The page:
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KU School of Music welcomes visiting trombonist Randall Hawes to campus

Wednesday, April 11, 2012

LAWRENCE- Randall Hawes, the bass trombonist with the Detroit Symphony Orchestra, will present a master class and recital at the University of Kansas School of Music on Monday, April 23, 2012. Sponsored by Reach Out Kansas, Inc. and the Zakoura Family Foundation, the master class will take place 1:00 pm and the recital at 5:30 pm, both in Swarthout Recital Hall/Murphy Hall. Both events are free and open to the public.

Randall Hawes, bass trombonist with the Detroit Symphony Orchestra (DSO) since 1985, began his relationship with the Northwestern University Bienen School of Music in 2004. He has taught master classes and performed as a soloist, orchestral and chamber musician in Australia, Asia, Europe, and throughout North America. Hawes received a bachelor's degree in music education from Central Michigan University, where he studied with William Rivard. From 1980 to 1982 he was a member of the Kalamazoo Symphony Orchestra, American Wind Symphony, and the New York Harlem Opera Ensemble. In 1985, after two years on the road with the Woody Herman Orchestra, Hawes was awarded a fellowship to the Tanglewood Institute for the summer. He has performed with orchestras in Pittsburgh and Boston, and Chicago Symphonies, the Los Angeles Philharmonic, and the Grand Teton Music Festival Orchestra. He first performed with the World Orchestra for Peace in 1995 when Sir George Solti invited him to help celebrate the fiftieth anniversary of the United Nations. His association with the World Orchestra for Peace continues with Solti's successor, Valery Gergiev, and has included multiple international tours and recordings. Chamber music groups with which Hawes performs frequently include: DSO Octet, Cuttime Players, Chicago's Music of the Baroque, Chicago Chamber Musicians, and musicians of the Chicago Symphony Orchestra. Hawes can be heard on recordings with the Detroit Symphony Orchestra under Leonard Slatkin, Neeme Jarvi and Gunther Herbig and the Chicago Symphony Orchestra under Sir George Solti. Hawes has recorded two CDs: an all-Russian program titled Melodrama and a cd of American music titled Barn Burner.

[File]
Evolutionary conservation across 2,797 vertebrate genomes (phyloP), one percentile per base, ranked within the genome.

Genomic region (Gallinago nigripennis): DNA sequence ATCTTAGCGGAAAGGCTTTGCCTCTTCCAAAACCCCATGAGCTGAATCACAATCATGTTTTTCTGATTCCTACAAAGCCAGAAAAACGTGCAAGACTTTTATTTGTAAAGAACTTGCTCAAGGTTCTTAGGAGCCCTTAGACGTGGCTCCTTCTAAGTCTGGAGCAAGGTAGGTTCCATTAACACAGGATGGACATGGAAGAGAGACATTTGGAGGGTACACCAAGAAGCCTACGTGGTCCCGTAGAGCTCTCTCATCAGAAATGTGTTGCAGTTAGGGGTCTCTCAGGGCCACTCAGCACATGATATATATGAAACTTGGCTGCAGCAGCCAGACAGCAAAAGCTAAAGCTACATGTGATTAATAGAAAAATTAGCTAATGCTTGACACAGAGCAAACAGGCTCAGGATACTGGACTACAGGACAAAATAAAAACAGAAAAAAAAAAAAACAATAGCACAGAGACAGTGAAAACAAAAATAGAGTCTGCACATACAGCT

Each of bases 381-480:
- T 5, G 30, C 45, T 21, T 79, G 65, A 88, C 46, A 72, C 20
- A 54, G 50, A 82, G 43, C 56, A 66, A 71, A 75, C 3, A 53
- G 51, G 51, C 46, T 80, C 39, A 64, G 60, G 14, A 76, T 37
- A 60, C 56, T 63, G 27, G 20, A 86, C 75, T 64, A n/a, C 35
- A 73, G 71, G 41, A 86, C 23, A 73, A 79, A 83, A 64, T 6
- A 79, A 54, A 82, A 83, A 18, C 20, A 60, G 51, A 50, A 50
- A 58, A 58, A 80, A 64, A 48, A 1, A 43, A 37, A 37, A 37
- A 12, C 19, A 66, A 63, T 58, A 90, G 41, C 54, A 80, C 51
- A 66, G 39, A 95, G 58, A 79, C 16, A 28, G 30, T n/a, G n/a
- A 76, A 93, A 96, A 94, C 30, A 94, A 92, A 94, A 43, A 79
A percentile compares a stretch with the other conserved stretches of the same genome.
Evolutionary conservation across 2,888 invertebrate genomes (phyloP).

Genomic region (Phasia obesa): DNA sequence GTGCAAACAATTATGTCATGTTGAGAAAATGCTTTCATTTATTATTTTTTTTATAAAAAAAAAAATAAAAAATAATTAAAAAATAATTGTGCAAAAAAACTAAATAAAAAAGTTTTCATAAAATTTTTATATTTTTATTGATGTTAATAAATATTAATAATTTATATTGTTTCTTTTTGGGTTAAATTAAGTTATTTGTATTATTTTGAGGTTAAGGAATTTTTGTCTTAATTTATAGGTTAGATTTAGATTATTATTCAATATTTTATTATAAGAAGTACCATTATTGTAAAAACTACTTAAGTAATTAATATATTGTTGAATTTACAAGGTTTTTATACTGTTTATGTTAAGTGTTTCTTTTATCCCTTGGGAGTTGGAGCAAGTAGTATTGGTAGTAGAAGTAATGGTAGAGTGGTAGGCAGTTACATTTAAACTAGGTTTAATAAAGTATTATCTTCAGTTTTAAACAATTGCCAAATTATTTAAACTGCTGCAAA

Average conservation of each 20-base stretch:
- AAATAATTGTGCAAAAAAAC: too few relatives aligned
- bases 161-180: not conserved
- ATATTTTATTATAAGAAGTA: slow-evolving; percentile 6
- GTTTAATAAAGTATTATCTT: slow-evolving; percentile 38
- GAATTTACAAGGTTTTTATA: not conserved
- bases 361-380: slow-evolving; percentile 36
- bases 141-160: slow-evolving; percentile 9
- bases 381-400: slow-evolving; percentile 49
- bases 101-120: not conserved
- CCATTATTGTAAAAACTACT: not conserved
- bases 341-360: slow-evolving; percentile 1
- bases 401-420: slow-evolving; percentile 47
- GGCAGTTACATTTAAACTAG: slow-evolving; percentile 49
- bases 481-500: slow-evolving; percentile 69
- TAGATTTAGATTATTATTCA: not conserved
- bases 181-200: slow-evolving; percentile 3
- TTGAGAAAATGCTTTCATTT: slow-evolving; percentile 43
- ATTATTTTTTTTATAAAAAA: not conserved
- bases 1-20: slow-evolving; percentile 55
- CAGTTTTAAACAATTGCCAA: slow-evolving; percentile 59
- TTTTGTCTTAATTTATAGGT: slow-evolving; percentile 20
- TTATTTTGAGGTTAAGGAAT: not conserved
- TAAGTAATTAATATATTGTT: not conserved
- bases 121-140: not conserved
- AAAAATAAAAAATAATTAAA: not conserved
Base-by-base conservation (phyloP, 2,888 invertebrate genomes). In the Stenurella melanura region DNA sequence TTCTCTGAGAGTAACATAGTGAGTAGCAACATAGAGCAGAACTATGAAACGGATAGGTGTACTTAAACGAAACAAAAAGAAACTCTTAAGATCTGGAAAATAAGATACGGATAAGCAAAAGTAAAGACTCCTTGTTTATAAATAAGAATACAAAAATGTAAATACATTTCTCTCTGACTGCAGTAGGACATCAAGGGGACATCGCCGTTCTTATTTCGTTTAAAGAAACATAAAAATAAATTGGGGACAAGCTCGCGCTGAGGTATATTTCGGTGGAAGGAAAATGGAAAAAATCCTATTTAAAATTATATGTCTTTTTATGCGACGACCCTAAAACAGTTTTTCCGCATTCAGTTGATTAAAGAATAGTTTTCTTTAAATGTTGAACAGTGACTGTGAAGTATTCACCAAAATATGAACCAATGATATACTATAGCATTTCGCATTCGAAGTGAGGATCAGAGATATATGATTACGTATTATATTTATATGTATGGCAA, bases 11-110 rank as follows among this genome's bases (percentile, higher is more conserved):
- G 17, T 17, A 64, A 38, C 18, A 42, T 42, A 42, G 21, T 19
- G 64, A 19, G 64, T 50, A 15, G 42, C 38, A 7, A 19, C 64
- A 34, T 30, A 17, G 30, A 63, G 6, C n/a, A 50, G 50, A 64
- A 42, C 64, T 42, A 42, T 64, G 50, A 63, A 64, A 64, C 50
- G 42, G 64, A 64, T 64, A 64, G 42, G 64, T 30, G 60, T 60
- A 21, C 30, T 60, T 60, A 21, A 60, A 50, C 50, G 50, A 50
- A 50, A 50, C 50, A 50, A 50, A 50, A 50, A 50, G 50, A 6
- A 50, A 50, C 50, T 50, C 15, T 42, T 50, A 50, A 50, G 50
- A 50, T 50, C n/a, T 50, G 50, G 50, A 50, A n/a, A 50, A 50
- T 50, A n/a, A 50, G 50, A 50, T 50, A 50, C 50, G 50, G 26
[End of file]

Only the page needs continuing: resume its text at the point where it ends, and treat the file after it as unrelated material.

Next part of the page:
Performing with Mr. Hawes on this recital is pianist, Kathryn Goodson. Pianist Kathryn Goodson is an international performer, teacher and coach, and has appeared in recitals throughout the United States, Europe, and Japan with leading wind instrumental and vocal artists. At the University of Michigan School of Music in Ann Arbor, where she has been since 2005, Goodson has served as collaborative pianist-coach, and her position expanded to include musical direction for Robert Swedberg's opera studio. Recordings of Goodson's work include Barn Burner and Melodrama (Albany) with Randall Hawes, Voices of the Holocaust (Block M-University of Michigan) with Caroline Helton, In Transit (Innova) with saxophonist Timothy McAllister, as well as international radio and television broadcasts. At schools such as Stanford University, the Conservatoire de Genève and the Musashino Music School in Tokyo, Goodson has taught classes in solo and collaborative repertoire, returning often to the Karlsruhe Music School in Germany to teach American Art Song. Educational outreach also involves concerto soloist appearances for Detroit Symphony Orchestra youth concerts, and, since 2005, musical coordination of a children's series for the Ann Arbor Symphony Orchestra. As artistic director Goodson has served in Stuttgart for the Internationale-Hugo-Wolf-Akademie, in Ann Arbor for two Charles Ives festivals with the Phoenix Ensemble and currently for Concerts4aCause of Northside Community Church. Goodson received a doctorate and master of collaborative piano with Martin Katz at the University of Michigan, studying also with Eckart Sellheim. As a Fulbright Scholar to Germany 1992-1994, she received the Konzertexam in Art Song with highest honors with Hartmut Höll at the Karlsruhe Music School. Her bachelor of music in piano performance was earned with Robert Shannon at Oberlin Conservatory.

For more information about these events, please contact the KU School of Music at 785-864-3436. MUSIC.KU.EDU.



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